The less personally resilient we are, the more challenges overwhelm us and we find ourselves struggling with physical exhaustion, losing sleep, isolation or inability to cope with relationships, mental stress or loss of meaning, to name but a few. As our resilience diminishes, the pathway back to healthy functioning takes longer, and in extreme cases of burnout it can take months or even years for a person to fully recharge.

Some simple factors that are known to increase levels of resilience include:

  • having basic needs met; being financially resourced

  • eating a healthy diet and taking regular exercise; spending time in nature

  • feeling seen and appreciated for what we offer

  • feeling connected – to a partner, family, friends, colleagues and the community, and knowing that people will treat us with respect and care

  • feeling able to effect change and make a difference.

From my perspective, one of the most crucial aspects of personal resilience is a developed understanding of the difference between the personal ego and the soul or “something greater” within the psyche that transcends one’s personal story and preferences. This understanding flows from conscious psychological work on oneself and is greatly enhanced by the development of a spiritual path. While personal egos may not always be able to connect, amazing connections can occur at the soul level that often surprise individuals who are in conflict or who may even be complete strangers to one another.


Deep Survival And Personal/Community Resilience

I recently spoke with Lynette Marie Hanthorn, Co-Founder of Transition Colorado about the interplay of personal and community resilience. After some thirty years of directing non-profit, community based organizations, Lynette reminded me of studies that have been done with survivors of various crises, and she noted that people who are internally resilient tend not only to survive but know how to extend their personal resilience to the community. She emphasized that in crises, when people can go deep within themselves they are able to access a place in which they feel connected with everything. In her experience, having a spiritual path enhances care for and connection with the community.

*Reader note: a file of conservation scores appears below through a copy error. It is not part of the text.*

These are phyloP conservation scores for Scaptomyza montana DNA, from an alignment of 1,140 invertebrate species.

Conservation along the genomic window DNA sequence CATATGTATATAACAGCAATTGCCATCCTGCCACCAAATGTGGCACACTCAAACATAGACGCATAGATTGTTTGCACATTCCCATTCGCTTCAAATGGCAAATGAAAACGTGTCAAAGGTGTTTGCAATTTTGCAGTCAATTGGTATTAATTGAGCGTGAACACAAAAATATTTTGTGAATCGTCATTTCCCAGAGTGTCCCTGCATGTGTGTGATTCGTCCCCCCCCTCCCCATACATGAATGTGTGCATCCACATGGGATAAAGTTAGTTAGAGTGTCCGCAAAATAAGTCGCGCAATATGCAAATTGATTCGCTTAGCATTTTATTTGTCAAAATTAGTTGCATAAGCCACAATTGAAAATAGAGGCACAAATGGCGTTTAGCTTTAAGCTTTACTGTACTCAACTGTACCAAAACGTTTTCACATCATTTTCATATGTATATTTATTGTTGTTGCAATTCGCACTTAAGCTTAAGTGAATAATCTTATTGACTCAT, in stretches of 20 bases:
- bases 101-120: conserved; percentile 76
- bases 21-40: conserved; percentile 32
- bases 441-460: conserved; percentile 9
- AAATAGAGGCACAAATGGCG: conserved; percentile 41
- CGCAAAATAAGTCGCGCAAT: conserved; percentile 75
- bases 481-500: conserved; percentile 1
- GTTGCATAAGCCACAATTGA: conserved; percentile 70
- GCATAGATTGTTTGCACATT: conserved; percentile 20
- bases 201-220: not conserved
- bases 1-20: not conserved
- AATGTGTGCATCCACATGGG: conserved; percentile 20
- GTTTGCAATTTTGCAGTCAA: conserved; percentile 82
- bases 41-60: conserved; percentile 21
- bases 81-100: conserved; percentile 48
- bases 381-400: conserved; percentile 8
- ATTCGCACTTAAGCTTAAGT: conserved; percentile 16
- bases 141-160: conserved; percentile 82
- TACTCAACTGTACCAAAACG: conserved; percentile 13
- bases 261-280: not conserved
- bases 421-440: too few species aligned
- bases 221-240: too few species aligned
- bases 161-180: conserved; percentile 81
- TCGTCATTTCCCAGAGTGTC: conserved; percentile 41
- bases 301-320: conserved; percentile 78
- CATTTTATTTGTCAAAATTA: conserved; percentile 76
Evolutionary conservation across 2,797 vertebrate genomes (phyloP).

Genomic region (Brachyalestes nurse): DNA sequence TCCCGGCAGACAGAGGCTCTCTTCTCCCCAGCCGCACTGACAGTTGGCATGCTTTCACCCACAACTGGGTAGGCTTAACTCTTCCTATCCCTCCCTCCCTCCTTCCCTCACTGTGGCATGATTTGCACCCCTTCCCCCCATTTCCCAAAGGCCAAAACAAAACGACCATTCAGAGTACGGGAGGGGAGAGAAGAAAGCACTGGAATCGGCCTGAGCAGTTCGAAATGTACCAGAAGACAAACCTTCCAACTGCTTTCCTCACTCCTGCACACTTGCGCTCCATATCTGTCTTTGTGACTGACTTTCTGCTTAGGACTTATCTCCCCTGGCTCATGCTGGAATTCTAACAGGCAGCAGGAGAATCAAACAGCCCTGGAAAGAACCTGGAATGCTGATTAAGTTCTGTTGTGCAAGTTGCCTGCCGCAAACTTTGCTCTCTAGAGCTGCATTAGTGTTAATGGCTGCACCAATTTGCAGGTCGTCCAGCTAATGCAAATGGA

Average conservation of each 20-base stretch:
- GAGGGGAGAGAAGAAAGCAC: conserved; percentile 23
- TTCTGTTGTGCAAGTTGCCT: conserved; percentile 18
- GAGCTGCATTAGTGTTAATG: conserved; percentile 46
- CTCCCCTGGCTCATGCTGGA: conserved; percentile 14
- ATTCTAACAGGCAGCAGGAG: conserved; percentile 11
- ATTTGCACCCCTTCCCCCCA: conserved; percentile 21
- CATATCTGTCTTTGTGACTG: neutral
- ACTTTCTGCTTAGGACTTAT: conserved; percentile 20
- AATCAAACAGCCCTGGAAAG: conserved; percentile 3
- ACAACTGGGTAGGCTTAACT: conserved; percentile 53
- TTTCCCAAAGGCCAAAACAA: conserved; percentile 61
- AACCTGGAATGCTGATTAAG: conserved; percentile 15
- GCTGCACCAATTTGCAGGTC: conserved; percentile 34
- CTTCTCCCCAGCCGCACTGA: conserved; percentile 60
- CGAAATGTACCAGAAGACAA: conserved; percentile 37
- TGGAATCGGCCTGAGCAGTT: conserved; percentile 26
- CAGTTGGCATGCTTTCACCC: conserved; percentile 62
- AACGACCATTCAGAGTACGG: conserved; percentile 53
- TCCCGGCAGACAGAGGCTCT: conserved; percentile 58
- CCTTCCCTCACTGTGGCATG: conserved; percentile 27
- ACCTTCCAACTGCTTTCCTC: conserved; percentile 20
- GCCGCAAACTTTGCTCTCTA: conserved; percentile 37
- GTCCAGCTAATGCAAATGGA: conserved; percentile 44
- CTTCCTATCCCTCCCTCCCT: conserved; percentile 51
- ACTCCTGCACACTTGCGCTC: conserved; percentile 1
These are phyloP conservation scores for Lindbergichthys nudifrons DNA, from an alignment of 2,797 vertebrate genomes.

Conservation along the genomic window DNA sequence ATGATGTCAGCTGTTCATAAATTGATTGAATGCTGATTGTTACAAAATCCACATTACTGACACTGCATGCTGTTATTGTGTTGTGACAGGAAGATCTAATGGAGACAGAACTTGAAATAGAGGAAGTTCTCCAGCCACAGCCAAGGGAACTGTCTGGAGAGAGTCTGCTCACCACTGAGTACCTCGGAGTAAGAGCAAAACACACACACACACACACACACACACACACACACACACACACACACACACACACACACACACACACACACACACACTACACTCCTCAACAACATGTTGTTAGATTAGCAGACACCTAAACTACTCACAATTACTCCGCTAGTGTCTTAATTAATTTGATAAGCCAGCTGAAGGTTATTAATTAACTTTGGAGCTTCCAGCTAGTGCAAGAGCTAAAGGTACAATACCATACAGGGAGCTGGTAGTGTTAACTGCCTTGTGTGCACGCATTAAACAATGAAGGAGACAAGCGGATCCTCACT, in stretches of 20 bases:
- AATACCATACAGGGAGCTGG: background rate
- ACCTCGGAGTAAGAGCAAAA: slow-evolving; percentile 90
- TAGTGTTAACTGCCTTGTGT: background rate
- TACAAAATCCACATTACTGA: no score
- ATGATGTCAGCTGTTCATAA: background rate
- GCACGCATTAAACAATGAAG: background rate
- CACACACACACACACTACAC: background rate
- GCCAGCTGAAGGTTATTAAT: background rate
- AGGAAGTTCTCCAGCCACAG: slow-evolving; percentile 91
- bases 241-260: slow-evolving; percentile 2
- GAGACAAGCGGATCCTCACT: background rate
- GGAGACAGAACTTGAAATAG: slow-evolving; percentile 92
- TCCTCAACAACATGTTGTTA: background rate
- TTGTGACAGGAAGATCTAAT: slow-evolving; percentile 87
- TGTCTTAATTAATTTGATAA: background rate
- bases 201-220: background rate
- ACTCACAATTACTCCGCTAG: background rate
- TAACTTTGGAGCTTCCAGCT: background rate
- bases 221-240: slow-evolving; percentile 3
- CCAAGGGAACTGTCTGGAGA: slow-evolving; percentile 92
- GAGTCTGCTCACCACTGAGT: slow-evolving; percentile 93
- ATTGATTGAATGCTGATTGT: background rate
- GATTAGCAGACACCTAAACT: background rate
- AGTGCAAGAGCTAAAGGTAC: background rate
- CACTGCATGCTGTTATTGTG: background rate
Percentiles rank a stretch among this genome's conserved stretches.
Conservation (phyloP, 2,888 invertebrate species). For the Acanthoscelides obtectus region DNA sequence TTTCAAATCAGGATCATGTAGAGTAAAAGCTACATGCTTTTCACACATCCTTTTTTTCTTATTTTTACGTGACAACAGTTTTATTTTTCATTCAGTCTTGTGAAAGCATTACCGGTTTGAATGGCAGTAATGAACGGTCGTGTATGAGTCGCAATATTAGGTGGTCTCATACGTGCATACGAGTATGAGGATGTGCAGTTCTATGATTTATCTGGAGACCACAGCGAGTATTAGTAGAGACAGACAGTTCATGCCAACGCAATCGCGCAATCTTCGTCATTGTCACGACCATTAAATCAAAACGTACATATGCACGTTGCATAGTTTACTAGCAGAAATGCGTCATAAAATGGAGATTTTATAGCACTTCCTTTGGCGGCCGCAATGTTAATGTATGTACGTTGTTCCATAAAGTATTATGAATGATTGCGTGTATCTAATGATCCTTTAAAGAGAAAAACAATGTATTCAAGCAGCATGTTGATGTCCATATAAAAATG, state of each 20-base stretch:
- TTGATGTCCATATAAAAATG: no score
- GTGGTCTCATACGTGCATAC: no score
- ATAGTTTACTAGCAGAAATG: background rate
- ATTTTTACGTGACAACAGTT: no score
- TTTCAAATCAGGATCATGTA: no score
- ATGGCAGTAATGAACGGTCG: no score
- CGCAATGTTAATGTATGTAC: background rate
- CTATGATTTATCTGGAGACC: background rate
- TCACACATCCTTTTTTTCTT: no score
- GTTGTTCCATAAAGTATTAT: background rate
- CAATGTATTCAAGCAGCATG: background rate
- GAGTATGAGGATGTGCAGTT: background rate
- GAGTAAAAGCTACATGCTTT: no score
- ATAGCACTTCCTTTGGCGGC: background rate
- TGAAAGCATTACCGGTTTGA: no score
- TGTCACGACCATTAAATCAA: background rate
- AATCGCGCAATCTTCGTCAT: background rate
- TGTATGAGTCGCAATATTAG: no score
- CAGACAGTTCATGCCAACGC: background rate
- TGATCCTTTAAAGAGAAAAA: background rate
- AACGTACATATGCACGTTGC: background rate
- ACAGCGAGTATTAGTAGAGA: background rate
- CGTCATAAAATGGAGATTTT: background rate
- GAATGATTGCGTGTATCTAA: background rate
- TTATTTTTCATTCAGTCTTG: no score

Lynette’s experience is underscored by the research of Laurence Gonzales’, author of Deep Survival who argues that “survivors…must have spirituality and humility. They must discover a deep spiritual relationship to the world.” Moreover, Gonzales has found that survivors are people who not only have a spiritual connection with the world but who also are pro-actively involved with their community and its well being.


Community resilience and personal resilience cannot be neatly separated, nor can we justly assert that one is more important than the other. They function interdependently and clearly need each other. Community activism is essential as societies and ecosystems continue their decline. Yet much more than purposeful activity is necessary. John Michael Greer articulates this beautifully:


I’ve come to think that one of the things we most need just now, in the Peak Oil scene and in modern industrial civilization as a whole, is that time of reflection in the silence that follows when the eleventh hour has come and gone, and the last hope of avoiding the consequences of our actions has vanished down the track into the land of might-have-beens.


Whether in the microcosm of personal resilience or in the macrocosm of community preparation, the gifts of the grieving process are endless. Again, Greer notes:

It’s been noticed much less often that the final stage of the process has a gift to offer, and the name of the gift is wisdom— something the world arguably needs a good deal more than it needs another round of comforting melodrama, or another set of political agendas disguising themselves as solutions to yet another catastrophe du jour.